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Man accused of crashing car into Pueblo Mall and making bomb threat enters insanity plea

In World
April 25, 2024

Editor’s note: Studies have shown that the vast majority of people with mental illnesses are not violent, and experts say most people who are violent do not have mental illnessesaccording to the U.S. Substance Abuse and Mental Health Services Administration.

A Pueblo man pleaded not guilty by reason of insanity Wednesday after driving his car into the Pueblo Mall food court and allegedly making a bomb threat in November 2023.

Mario Arellano, 30, is facing 15 charges, including multiple counts of attempted murder and assault on a peace officer.

On the order of Judge Amiel Markenson, Arellano was remanded to the Pueblo County jail until a sanity evaluation can be conducted, which will likely occur between late August and November, according to information provided by the court.

Markenson noted that Arellano’s bond is not being revoked and he will be re-released on bond when the evaluation is completed and the court is notified.

Pueblo law enforcement investigate after an incident at the Pueblo Mall where a vehicle drove through the west side doors on Tuesday, November 14, 2023.

Pueblo law enforcement investigate after an incident at the Pueblo Mall where a vehicle drove through the west side doors on Tuesday, November 14, 2023.

Lindsey Wright, an attorney representing Arellano in the case, asked for a stay on admittance for evaluation, arguing that Arellano was out on bond and following strict bond requirements. Markenson overruled the objection, stating he believed Colorado legal guidelines for an insanity plea provided him with no room for discretion in the matter.

The incident occurred on Nov. 14, 2023. According to an arrest affidavit, before driving into the mall, Arellano allegedly called Pueblo police and told dispatchers, “I think I lost my mind. I’m about to start murdering people.”

“I think I finally snapped. I need a (Crisis Intervention Team) trained officer because I’m having a mental breakdown. I’m losing my mind,” he allegedly told dispatchers.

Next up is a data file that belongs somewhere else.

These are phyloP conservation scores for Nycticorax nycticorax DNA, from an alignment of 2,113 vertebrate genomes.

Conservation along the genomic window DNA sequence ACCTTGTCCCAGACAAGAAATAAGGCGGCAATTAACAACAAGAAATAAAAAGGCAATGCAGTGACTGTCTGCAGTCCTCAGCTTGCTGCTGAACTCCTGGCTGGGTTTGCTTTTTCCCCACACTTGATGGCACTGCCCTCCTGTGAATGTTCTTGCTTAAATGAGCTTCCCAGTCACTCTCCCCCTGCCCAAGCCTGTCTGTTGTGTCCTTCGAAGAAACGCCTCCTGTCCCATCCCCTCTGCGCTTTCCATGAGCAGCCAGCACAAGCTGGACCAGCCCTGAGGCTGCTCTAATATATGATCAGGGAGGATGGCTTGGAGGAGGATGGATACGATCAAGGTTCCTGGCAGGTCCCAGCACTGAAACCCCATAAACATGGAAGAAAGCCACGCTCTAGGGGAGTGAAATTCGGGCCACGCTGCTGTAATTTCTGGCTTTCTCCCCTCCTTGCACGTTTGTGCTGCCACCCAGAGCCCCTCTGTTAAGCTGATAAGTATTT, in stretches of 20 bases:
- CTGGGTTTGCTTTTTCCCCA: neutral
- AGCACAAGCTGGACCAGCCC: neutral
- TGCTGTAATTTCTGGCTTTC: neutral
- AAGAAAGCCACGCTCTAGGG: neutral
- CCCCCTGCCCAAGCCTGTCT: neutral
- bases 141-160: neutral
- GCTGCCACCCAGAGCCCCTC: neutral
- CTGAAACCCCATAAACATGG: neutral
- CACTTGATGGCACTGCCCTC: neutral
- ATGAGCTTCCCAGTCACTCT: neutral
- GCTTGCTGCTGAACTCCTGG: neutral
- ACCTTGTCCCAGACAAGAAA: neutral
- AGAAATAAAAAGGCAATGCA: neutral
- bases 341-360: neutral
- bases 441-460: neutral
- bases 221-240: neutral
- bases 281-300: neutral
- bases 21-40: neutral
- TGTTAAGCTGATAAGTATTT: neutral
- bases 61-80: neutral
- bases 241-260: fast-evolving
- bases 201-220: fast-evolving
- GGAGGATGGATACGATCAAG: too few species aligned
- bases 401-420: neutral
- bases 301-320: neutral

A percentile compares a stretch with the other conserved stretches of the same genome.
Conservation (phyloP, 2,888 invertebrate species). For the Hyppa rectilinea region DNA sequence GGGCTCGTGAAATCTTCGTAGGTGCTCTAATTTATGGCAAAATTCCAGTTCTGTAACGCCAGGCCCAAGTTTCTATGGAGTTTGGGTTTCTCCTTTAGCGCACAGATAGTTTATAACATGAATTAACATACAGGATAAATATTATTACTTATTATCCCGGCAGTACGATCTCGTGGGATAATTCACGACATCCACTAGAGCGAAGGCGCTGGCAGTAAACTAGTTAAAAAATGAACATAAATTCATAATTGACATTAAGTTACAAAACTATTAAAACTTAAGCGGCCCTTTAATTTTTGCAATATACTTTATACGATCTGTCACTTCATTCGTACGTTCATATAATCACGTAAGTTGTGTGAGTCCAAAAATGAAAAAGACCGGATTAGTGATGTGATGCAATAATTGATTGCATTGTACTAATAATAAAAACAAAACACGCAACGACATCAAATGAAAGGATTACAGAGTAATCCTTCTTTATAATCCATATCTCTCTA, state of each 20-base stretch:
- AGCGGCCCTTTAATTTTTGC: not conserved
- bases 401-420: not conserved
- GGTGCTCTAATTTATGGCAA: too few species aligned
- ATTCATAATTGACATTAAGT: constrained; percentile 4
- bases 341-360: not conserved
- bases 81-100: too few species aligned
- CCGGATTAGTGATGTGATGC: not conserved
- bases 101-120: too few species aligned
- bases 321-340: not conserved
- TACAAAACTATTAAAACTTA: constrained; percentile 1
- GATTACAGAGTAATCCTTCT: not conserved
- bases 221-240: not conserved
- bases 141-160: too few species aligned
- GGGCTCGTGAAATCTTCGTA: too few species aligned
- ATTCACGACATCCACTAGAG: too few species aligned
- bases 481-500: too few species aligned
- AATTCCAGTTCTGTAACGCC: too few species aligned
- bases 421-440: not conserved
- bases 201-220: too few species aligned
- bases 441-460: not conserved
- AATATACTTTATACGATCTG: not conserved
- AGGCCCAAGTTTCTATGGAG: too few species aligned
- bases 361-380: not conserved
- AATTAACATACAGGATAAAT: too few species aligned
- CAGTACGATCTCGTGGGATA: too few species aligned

Officers responding to the scene heard gunshots on the west side of the mall and saw a silver Kia leaving the parking lot near where the shots were coming from. Police pursued the driver, later identified as Arellano, who led them on a chase before allegedly crashing through the food court doors.

Arellano refused multiple verbal commands to get out of his vehicle, according to the affidavit, and attempted to roll up the driver’s side window. Officers then “breached the window,” according to the report.

As officers were trying to take Arellano into custody, he began yelling that he “didn’t want a white person to touch him” and that he “hated white people.” He also said he had planted bombs around the mall and was planning to blow the mall up, according to the affidavit.

Officers noticed what appeared to be a pressure cooker in the rear seat of the Kia Soul driven by Arellano.

A bomb squad member spoke with Arellano, who at that time was in the back of a police vehicle. Arellano allegedly told the bomb squad member that his entire car was a bomb.

Arellano said he controlled the alleged planted bombs with a cell phone and was hooked up to a heart monitor that could also set the bombs off. Arellano alleged he had a “team of people around the world” who would “wreak havoc” if anything happened to him.

However, he later stated at UCHealth Parkview Medical Center that he was “off his medication” and “says a lot of things he doesn’t mean when he is not taking his medication.”

He said that when police showed up to the mall, he got scared and drove his vehicle away from people and into the mall. He said that he “hadn’t slept in several days and was hearing voices and having hallucinations.”

Pueblo police allege that Arellano has an “extensive criminal history,” including convictions for several counts of assault, one count of burglary, and one count of arson of a public building that endangered life. Police noted Arellano is flagged in the police department database as having emotional and behavioral issues with violent tendencies.

A review in Arellano’s case has been scheduled for Sept. 5.

More Pueblo public safety news: Homicides up 86% in Pueblo; City, FBI officials discuss plans to address rising crime

All suspects are innocent until proven guilty in court. Arrests and charges are merely accusations by law enforcement until, and unless, a suspect is convicted of a crime.

Questions, comments, or story tips? Contact Justin at jreutterma@gannett.com. Follow him on X, formally known as Twitter, @jayreutter1. Support local news, subscribe to The Pueblo Chieftain at subscribe.chieftain.com.

This article originally appeared on The Pueblo Chieftain: Mario Arellano pleads not guilty in Pueblo Mall car-ramming, bomb threat

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